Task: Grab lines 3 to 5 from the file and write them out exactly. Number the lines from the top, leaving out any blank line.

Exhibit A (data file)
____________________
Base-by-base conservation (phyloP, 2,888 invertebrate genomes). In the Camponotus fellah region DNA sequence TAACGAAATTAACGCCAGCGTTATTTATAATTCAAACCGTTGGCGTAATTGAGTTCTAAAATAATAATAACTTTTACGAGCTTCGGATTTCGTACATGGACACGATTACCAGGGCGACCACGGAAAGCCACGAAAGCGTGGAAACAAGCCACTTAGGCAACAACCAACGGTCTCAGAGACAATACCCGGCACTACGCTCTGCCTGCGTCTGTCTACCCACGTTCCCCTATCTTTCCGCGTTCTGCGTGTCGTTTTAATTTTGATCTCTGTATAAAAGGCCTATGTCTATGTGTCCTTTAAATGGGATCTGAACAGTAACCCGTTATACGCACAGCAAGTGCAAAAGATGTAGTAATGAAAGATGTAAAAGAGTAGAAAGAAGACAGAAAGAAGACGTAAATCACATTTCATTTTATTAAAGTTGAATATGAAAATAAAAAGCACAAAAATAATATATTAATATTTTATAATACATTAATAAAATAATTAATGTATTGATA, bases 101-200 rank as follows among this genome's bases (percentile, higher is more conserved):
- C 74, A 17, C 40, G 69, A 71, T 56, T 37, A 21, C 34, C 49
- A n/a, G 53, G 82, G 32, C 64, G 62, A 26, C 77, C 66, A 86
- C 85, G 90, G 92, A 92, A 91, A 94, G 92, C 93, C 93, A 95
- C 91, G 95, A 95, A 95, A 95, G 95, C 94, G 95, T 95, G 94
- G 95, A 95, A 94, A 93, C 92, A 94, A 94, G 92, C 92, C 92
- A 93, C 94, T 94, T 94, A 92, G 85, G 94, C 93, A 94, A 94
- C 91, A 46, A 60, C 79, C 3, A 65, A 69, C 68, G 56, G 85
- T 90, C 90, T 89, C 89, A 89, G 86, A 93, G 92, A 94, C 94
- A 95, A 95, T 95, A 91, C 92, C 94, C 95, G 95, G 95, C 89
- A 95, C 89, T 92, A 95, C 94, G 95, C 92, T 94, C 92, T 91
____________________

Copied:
- A n/a, G 53, G 82, G 32, C 64, G 62, A 26, C 77, C 66, A 86
- C 85, G 90, G 92, A 92, A 91, A 94, G 92, C 93, C 93, A 95
- C 91, G 95, A 95, A 95, A 95, G 95, C 94, G 95, T 95, G 94